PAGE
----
About a million years ago (translation: the 1980's) I attempted to read Stephen King's THE DARK TOWER: THE GUNSLINGER and despite being rather a rabid King fan at the time I simply could not make it past the first thirty pages or so. The writing was turgid and the setting was an ill-assembled pastiche of Western/horror/fantasy that just did not grab me. Along with EYES OF THE DRAGON, a collaborative effort with Peter (GHOST STORY) Straub, the first DARK TOWER novel was the moment when I began to feel the King teat had finally gone dry (an opinion proven wrong by what I feel remains his strongest work, PET SEMETARY, which saw print a year after THE GUNSLINGER in 1983). But as the years progressed the DARK TOWER books kept on rolling out and some of the die-hard King fans I knew sang their praises, so I once again attempted to get through the first installment and once again I failed. It all seemed like a pretentious mess to me, and that in order to comprehend it at all one would have had to have it personally explained by Stephen King himself. That said, I left the series alone and held no further in it.
Skip ahead to the present and the arrival of my latest package of books for review from a certain major publishing industry weekly periodical, and the discovery that my latest assignment included a Marvel Comics hardcover graphic novel based on the concepts and characters found in the DARK TOWER series. As you can probably imagine, I was less than thrilled with the prospect of having to read it, but it was a paying gig and I'd read lots of truly horrible graphic novels during the course of my association with the magazine, so even if was was bad I'd probably endured far, far worse. That supposition proved to be true, but lemme tell ya, I sure as shit earned my check with this one.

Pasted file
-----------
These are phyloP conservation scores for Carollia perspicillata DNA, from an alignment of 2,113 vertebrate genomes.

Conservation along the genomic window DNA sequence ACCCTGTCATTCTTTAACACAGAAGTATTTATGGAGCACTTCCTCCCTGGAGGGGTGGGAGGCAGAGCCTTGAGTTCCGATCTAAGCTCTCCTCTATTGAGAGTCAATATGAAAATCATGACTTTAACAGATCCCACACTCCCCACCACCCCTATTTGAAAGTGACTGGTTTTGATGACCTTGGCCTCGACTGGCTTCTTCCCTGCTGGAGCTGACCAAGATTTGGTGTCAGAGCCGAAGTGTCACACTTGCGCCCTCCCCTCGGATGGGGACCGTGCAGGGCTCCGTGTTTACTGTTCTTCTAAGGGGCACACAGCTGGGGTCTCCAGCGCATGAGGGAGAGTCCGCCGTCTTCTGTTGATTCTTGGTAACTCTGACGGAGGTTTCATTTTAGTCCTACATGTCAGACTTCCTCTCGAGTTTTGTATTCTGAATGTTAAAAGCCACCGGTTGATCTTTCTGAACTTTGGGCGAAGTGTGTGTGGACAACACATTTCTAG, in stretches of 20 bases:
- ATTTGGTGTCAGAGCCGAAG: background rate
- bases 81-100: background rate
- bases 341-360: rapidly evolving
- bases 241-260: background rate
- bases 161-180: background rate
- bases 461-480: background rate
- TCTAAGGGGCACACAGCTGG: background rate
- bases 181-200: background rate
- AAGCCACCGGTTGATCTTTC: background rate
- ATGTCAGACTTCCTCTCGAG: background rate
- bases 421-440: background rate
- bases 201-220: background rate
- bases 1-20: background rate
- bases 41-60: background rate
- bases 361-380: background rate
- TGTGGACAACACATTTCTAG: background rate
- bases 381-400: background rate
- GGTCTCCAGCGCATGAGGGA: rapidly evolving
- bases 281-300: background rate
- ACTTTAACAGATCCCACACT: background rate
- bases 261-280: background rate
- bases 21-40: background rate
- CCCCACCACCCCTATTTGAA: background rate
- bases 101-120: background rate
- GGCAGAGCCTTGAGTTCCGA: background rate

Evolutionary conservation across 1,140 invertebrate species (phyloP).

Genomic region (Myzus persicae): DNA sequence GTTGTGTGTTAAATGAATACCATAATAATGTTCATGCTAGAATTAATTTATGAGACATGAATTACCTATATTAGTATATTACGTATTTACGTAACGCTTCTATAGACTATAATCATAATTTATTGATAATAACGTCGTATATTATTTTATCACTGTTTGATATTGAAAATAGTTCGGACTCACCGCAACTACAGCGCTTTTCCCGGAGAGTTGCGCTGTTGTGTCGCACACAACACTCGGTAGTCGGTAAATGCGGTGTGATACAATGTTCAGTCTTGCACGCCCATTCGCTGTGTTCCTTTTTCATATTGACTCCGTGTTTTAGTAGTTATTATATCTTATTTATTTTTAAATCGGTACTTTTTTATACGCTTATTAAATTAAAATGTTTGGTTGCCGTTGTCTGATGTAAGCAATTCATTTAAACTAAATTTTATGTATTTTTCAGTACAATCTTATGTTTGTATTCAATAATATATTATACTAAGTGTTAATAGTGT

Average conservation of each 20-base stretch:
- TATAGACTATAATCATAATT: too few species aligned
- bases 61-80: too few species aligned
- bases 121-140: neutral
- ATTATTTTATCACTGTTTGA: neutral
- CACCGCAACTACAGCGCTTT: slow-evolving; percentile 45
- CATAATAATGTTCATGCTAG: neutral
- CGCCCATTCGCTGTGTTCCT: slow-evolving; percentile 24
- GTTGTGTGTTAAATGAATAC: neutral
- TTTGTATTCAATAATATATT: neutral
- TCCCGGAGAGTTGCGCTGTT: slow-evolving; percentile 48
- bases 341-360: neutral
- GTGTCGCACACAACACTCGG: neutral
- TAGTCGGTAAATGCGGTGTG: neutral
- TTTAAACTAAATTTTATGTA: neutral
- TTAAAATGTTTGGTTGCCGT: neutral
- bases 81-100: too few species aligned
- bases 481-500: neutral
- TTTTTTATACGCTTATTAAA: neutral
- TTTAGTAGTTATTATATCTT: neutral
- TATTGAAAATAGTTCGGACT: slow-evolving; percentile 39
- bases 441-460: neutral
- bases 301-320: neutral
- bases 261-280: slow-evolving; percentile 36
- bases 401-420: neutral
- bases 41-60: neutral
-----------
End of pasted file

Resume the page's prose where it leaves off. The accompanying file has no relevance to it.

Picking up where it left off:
DARK TOWER: THE LONG ROAD HOME is an original story co-authored by DARK TOWER mega-fan (which explains a hell of a lot) Robin Furth and Peter David, scribe of some of the best work ever seen for the ongoing INCREDIBLE HULK comic book, with art by Marvel mainstay Jae Lee (who rose to fame on a NAMOR run that I was particularly annoyed by) and colorist Richard Isanove. In a departure from the art style I remember from his days on NAMOR, Lee channels his inner John Bolton and turns in some very nice artwork that greatly benefits from Isanove's contribution, but other than that I don't really have much to say about the book's narrative merits. This story is completely and totally incomprehensible unless you're very familiar with the particulars of the DARK TOWER series, which totals seven volumes. There are all kinds of references to what's come before and odd terms and phraseology that I guess are part and parcel for the books, but without a road map to guide the uninitiated reader it's all word soup that apparently has something to do with the gunslinging hero, Roland — one of the blandest leading men I've read about — and his two companions avoiding some guys who are out to kill them, but Roland falls victim to Maerlyn's Grapefruit, a magical Cthulhuesque eyeball thingie that sucks away his consciousness and reveals to him all manner of "scary" and "portentous" shit that frankly bored me to tears. In fact, I don't even have enough interest in it to discuss it any further other than to say that if you were able to make it through the source novels and actually enjoyed them, then you may like this book. I freely admit that I am absolutely the wrong person to be reviewing this, so please take my opinion with a grain of salt; I love the WILD CARDS books, but I know plenty of people who fucking loathe them (and to be fair I can understand why), so it takes all kinds (and the comics adaptations of those novels are best used as compost). But if you, like me, are a DARK TOWER layman who is at best apathetic about pursuing it, give this a miss and spend your $24.99 on something else.